Charles Lister writes: Al Qaeda has big ambitions in Syria. For the past three years, an unprecedented number of veteran figures belonging to the group have arrived in the country, in what can only be described as the covert revitalization of al Qaeda’s central leadership on Europe’s doorstep. Now the jihadi group’s Syrian affiliate, the Nusra Front — having spent nearly five years slowly building deep roots in the country — is laying the groundwork for al Qaeda’s first sovereign state.
The Islamic State and al Qaeda use different tactics in Syria, but their ultimate objective there is the same: the creation of an Islamic emirate. Whereas the Islamic State has imposed unilateral control over populations and rapidly proclaimed independence, al Qaeda’s Syrian affiliate has moved much more deliberately, seeking to build influence in the areas they hope to rule. This is a long-game strategy that the terrorist group began adopting in the late 2000s, first in Yemen, in 2011, and then in Mali, in 2012.
But the Nusra Front in Syria has proved the first potentially successful test case. After years of painstaking work to increase its sway in northern Syria, Nusra Front recently launched consultations within its own ranks and among some sympathetic opposition groups about proclaiming an emirate. Given the stakes involved, al Qaeda has recently transferred a number of highly influential jihadi figures from its central leadership circles into Syria. Their mission is to assuage the concerns expressed by other Syrian Islamist movements and those members of Nusra Front who, for now, oppose the idea of an independent emirate.
The presence of a militarily powerful and socially accepted al Qaeda emirate in northwestern Syria, led by several dozen veteran al Qaeda figures and heavily manned by local Syrian fighters, could have significant consequences for the Syrian crisis and for international security.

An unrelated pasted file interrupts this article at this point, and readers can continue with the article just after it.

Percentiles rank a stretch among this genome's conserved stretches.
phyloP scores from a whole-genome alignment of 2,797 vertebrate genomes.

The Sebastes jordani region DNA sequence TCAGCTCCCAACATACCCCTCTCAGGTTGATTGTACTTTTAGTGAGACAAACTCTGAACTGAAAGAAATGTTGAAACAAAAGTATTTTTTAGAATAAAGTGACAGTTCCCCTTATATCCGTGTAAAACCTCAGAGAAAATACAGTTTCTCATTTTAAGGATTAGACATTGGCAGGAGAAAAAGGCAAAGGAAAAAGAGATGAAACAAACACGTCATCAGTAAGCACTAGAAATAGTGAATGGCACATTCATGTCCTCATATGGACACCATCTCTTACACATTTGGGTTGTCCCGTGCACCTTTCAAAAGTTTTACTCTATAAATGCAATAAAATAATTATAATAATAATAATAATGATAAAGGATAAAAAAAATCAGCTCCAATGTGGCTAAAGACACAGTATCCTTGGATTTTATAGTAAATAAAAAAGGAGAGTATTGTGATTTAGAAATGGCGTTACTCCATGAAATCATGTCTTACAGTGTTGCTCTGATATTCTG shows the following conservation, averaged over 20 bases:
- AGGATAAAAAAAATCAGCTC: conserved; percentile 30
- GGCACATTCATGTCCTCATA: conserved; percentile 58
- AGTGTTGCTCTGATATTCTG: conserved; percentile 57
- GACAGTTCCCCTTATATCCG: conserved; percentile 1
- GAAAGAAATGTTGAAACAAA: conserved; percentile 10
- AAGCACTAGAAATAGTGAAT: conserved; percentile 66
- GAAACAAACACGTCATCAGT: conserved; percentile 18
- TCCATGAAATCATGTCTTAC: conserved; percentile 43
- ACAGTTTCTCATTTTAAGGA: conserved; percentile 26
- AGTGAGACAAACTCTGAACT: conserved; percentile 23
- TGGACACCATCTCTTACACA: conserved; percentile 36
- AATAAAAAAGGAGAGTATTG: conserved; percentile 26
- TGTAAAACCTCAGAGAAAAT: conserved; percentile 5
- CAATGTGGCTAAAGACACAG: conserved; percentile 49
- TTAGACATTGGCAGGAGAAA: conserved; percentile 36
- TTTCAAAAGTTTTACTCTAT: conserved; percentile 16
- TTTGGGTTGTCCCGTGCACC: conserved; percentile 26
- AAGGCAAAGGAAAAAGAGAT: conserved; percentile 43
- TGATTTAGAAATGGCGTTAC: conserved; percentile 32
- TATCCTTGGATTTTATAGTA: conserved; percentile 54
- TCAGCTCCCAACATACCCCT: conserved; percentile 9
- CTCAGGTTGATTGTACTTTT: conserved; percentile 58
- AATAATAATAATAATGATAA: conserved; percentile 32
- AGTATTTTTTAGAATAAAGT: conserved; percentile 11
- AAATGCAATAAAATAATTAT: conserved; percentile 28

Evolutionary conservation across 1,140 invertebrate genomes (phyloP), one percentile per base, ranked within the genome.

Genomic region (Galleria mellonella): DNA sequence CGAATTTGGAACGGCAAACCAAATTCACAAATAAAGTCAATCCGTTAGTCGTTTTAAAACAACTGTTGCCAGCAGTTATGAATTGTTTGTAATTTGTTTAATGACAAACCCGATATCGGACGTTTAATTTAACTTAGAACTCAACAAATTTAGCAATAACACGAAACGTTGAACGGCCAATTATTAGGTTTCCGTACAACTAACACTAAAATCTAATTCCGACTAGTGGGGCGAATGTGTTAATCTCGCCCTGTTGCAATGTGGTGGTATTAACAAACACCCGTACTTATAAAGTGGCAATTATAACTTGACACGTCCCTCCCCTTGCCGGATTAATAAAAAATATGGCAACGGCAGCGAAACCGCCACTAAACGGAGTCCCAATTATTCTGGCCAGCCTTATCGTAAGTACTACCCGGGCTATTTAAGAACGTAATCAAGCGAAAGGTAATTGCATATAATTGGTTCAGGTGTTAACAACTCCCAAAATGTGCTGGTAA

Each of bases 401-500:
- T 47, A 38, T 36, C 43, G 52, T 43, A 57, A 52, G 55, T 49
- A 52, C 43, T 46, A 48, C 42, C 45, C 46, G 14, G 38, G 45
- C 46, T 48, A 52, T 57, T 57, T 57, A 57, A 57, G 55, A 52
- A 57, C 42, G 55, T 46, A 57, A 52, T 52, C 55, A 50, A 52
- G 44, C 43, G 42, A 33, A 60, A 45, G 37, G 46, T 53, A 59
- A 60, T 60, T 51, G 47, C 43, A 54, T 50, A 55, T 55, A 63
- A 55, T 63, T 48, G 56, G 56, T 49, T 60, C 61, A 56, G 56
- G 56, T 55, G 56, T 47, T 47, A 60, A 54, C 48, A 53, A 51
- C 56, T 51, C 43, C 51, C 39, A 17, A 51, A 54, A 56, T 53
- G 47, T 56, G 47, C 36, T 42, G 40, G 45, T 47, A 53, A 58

The formalization of Nusra Front’s power in northern Syria would harden the group’s stance toward Syria’s moderate opposition. Proclaiming an emirate would require the group to assert overwhelming control — including the imposition of a strict interpretation of sharia — in the territories over which it would be asserting sovereignty. In all likelihood, incidents of capital punishment would dramatically increase, civilian freedoms would be restricted, and Nusra Front’s tolerance of nonreligious, nationalist, and civil opposition bodies would decline.
The international implications of an emirate proclamation would be even more significant. The combination of an al Qaeda emirate and a revitalized al Qaeda central leadership in northern Syria would represent a confidence boost for the jihadi organization’s global brand. Al Qaeda would present itself as the smart, methodical, and persistent jihadi movement that, in contrast to the Islamic State, had adopted a strategy more aligned with everyday Sunni Muslims. Eventually, the decision would be made to initiate the plotting of foreign attacks, using Syria’s proximity to Europe and al Qaeda’s regional network to pose a far more urgent threat than the group ever posed in Yemen and Afghanistan. Should the Islamic State continue to suffer losses to its territorial claims in Iraq and Syria, we might also see some defections to the emboldened al Qaeda affiliate next door.
How close is al Qaeda to proclaiming a Syrian emirate? Nusra Front seems to have slowed its emirate plans, at least temporarily, during Syria’s recent cessation of hostilities. That had allowed Syrian Islamist opposition groups to express their hostility to the group’s emirate plans. Some even raised the idea that Nusra Front should break its ties to al Qaeda in order to further integrate into the mainstream “revolutionary opposition.”
“For a short time, some consultation began outside of al-Nusra, but the response was very negative,” one well-connected Syrian Islamist said. “Syrians do not want an emirate.” [Continue reading…]